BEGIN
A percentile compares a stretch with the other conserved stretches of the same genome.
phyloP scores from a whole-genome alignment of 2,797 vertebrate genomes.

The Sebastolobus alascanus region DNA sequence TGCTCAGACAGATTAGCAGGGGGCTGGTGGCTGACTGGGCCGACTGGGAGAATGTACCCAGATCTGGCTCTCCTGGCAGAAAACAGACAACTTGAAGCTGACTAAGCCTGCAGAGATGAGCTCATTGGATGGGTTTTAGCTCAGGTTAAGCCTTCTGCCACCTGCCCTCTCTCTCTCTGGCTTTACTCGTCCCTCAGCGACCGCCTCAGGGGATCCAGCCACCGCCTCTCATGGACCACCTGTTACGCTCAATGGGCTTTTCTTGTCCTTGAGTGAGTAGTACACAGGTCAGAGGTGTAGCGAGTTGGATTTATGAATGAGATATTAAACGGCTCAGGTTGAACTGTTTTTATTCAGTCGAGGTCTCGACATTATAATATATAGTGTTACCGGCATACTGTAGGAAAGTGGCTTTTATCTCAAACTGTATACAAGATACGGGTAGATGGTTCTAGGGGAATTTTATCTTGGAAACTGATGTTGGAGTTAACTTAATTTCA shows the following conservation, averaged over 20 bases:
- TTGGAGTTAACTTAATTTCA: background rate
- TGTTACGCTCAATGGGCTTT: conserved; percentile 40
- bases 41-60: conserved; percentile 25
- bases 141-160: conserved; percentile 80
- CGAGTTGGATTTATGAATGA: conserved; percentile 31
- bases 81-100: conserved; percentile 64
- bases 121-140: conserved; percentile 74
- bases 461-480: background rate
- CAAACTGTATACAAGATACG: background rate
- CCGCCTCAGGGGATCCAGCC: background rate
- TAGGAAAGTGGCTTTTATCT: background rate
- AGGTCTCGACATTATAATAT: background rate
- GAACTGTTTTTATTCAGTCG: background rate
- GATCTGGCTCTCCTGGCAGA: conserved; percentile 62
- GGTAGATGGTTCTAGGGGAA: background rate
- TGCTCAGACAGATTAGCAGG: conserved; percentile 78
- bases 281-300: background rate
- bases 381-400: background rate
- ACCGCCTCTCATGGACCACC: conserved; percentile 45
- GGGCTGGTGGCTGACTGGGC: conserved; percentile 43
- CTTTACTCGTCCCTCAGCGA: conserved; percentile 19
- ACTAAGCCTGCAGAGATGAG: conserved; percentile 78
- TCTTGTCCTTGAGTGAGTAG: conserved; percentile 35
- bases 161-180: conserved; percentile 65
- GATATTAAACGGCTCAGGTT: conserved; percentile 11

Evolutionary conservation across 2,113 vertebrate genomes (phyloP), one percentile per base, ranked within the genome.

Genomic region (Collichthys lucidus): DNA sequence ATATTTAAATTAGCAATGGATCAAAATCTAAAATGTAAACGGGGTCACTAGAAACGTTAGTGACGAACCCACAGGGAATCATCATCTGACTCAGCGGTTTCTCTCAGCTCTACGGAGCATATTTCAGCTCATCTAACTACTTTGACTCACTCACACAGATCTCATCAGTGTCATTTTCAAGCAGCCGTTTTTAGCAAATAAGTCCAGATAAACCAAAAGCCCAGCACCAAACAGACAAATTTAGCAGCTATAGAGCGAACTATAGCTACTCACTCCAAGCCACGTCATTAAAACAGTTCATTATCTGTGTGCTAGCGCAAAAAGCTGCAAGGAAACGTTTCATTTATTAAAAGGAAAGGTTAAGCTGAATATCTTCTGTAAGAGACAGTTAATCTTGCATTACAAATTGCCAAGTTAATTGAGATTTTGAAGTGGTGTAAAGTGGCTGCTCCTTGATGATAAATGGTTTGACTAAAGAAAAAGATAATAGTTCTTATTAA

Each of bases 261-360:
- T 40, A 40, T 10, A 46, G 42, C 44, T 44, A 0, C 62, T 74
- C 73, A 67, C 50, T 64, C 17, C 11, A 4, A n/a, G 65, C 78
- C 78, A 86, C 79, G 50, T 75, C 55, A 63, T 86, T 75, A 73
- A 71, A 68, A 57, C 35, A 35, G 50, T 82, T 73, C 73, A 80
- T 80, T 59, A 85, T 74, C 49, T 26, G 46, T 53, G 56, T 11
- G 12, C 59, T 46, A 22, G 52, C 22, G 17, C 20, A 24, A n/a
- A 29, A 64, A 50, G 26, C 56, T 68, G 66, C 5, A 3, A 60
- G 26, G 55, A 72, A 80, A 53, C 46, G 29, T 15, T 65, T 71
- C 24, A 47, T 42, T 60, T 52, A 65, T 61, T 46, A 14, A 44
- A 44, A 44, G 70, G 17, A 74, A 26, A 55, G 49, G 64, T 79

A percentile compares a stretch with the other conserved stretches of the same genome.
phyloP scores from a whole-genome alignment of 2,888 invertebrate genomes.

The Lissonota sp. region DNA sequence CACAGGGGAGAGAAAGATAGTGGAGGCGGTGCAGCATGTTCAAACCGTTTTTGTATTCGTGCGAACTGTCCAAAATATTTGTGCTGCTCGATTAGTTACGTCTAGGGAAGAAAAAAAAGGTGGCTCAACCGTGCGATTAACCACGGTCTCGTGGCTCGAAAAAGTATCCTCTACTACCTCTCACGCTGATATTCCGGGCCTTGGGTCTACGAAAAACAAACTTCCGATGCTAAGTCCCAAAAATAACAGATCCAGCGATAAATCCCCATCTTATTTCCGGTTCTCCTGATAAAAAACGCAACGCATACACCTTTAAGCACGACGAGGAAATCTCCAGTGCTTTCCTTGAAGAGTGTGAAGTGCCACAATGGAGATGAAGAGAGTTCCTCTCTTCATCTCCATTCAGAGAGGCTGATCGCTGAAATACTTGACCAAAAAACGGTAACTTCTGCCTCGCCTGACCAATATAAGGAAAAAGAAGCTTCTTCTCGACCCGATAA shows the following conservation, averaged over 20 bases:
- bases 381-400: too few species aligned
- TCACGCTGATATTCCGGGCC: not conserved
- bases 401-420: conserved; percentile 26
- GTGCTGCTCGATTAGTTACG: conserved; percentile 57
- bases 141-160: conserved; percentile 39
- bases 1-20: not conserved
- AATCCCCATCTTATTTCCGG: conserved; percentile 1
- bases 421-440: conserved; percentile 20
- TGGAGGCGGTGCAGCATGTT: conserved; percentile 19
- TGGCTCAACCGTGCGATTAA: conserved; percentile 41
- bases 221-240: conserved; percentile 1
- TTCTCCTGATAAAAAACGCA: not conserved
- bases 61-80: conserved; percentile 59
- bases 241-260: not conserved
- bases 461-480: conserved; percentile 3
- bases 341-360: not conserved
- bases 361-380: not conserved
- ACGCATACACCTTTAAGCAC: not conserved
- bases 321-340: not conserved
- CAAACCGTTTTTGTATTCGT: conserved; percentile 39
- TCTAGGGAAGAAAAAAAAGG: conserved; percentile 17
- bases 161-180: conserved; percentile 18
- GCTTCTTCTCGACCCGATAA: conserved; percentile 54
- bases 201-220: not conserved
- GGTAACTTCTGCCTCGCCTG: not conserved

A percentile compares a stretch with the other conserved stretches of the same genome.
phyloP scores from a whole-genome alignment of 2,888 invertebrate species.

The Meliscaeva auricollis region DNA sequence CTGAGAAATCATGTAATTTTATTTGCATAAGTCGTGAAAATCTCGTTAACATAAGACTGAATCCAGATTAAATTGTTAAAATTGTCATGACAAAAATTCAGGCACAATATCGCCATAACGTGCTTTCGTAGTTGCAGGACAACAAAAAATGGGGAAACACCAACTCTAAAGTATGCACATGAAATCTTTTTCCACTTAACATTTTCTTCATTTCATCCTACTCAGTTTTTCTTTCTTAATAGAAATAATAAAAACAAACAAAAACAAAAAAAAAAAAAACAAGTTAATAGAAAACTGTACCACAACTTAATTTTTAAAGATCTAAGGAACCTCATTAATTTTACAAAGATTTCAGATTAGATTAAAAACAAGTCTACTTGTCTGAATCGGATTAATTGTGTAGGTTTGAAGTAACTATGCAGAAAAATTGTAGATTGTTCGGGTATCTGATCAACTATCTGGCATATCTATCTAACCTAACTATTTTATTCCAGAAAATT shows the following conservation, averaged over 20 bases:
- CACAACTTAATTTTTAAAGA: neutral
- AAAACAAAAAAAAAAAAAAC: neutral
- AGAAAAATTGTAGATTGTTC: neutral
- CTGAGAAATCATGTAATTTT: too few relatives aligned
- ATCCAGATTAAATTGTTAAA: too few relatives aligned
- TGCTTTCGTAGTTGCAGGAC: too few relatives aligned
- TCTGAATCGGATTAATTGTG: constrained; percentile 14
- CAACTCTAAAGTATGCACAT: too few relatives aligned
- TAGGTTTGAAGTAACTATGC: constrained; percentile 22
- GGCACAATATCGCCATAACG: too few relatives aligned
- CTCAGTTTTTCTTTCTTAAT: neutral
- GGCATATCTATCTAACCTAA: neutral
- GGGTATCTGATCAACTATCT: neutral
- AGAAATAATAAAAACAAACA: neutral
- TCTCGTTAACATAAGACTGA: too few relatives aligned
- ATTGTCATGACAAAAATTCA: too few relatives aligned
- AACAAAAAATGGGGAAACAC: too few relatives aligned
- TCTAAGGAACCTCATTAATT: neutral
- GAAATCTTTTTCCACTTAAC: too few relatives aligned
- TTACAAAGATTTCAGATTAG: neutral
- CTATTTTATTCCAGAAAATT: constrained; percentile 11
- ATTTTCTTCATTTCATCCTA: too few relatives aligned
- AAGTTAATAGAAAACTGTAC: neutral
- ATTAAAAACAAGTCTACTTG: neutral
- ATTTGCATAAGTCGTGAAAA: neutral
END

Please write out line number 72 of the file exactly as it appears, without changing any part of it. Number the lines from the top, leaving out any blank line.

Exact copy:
The Meliscaeva auricollis region DNA sequence CTGAGAAATCATGTAATTTTATTTGCATAAGTCGTGAAAATCTCGTTAACATAAGACTGAATCCAGATTAAATTGTTAAAATTGTCATGACAAAAATTCAGGCACAATATCGCCATAACGTGCTTTCGTAGTTGCAGGACAACAAAAAATGGGGAAACACCAACTCTAAAGTATGCACATGAAATCTTTTTCCACTTAACATTTTCTTCATTTCATCCTACTCAGTTTTTCTTTCTTAATAGAAATAATAAAAACAAACAAAAACAAAAAAAAAAAAAACAAGTTAATAGAAAACTGTACCACAACTTAATTTTTAAAGATCTAAGGAACCTCATTAATTTTACAAAGATTTCAGATTAGATTAAAAACAAGTCTACTTGTCTGAATCGGATTAATTGTGTAGGTTTGAAGTAACTATGCAGAAAAATTGTAGATTGTTCGGGTATCTGATCAACTATCTGGCATATCTATCTAACCTAACTATTTTATTCCAGAAAATT shows the following conservation, averaged over 20 bases: